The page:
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Our Atlantic 10 Summer Sitdown Series continues, circling back to Philadelphia to talk Explorers basketball with La Salle Head Coach Dr. John Giannini. After losing a trio of veteran guards in Sam Mills, Tyrone Garland, and Tyreek Duren, La Salle reloads in the backcourt and looks to the frontcourt tandem of Jerrell Wright and Steve Zack to lead the way. Here's what Giannini - approaching his 10 year anniversary at the school - had to say:

Chris DiSano: Can you briefly describe your newcomers?

Dr. John Giannini: Sure... Amar Stukes is a classic point guard who is a very good defender and can really get in the lane. He's extremely unselfish. We think he can be a high level player. We'd like him to improve his shooting and we think he's doing that... and he's a winner in our minds.

Jordan Price is an outstanding scorer. He can really shoot. He set an all-time SEC record while he was at Auburn, making 11 straight threes in games. He's shot the ball really well with us and I think he's much improved his conditioning and his body. We think he'll be more than a shooter and has a chance to be a very good player.

Cleon Roberts is a 6-foot-6 guard, a transfer from Georgia Southern, who started there as a freshman. We think he's a good all-around player. He can shoot, he can put it on the floor, he's very athletic and I think he can be an excellent defender.

Those three guys were chosen - as a redshirt in Amar's case - and as transfers who would sit out a year in Cleon and Jordan's case, because we didn't want to replace Tyreek Duren, Sam Mills and Tyrone Garland with true freshmen who were young, didn't have a chance to develop their bodies and games and weren't used to playing against older guys... so we think we recruited three, older talented guys to play with three other older talented guys, and we think we have a chance to be really good with those guys on the court.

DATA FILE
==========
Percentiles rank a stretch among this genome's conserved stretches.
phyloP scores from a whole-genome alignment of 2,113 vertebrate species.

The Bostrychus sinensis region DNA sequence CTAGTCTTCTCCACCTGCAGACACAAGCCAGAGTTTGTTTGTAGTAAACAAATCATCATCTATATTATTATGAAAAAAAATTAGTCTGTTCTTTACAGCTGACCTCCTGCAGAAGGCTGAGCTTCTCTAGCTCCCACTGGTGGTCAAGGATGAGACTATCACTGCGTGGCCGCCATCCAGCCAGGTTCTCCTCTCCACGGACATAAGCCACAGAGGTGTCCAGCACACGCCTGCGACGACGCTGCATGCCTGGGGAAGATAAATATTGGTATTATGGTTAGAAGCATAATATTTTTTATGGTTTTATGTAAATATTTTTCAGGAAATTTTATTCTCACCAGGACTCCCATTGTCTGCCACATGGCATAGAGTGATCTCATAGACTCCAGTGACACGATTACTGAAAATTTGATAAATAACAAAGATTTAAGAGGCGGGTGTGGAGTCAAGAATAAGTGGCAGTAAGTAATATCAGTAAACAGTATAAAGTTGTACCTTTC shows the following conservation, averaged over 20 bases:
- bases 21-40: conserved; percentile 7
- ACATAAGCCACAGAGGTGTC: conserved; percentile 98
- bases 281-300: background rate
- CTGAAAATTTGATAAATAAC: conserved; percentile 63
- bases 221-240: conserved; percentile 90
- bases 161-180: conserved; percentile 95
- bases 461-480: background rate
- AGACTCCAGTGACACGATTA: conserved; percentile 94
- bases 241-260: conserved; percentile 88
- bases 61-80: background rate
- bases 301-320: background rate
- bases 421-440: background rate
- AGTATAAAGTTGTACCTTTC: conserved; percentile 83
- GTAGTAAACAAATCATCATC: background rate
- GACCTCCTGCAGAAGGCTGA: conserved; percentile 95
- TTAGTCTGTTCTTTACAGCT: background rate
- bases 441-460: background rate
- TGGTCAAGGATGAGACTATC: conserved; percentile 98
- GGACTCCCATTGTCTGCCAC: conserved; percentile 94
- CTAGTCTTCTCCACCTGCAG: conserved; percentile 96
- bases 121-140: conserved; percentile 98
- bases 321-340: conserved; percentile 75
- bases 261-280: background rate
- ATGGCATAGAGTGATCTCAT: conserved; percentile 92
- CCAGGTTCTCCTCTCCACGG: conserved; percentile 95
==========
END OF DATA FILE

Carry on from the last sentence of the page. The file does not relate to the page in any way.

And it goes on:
Johnnie Shuler is a true freshman. He was the Washington, D.C., Player of the Year. He led his team to a state championship. He is also a point guard who can score and shoot. We think he's tough and has great intangibles.

Tony Washington is a redshirt freshman at 6-10 who is long and athletic. We think he's really talented. Of course he needs to get stronger and tougher, but he has a high ceiling as well.

CD: How can the new guard corps - given that they are not wet behind the ears as you just mentioned - excel as a group?

Giannini: I don't have any doubts that they can play well, and that we can win with these guys, and that we don't have to drop off. That's why brought them in and that was the plan. I don't think I can say there's any one thing they have to do as a group. To win basketball games you have to defend, pass and shoot. Of those three, I'd look for Amar to improve his shooting, I'd look for Jordan to improve his defense... so other than a couple guys needing to improve in one area here or there, I think that overall they are very good players and they're ready to have a chance to win.

CD: Often times when we talk about two players having chemistry with one another it's often applied to guards, but how have you seen Jerrell Wright and Steve Zack develop chemistry, as big men, with one another through the years?

Giannini: Yeah, they've both improved every year. I think that a lack of team success hurt Jerrell's All-Conference candidacy last year. He was picked preseason All-A10 and he certainly had a good year. So I think it was one of those things where the teams that won got the recognition they earned and deserved. But individually I think that Jerrell has a chance to be the best big guy in the league and Steve has a chance to be one of those guys too. Steve led the league in rebounding and was on the All-Defensive team, so I'll put those two guys up against anyone, anywhere.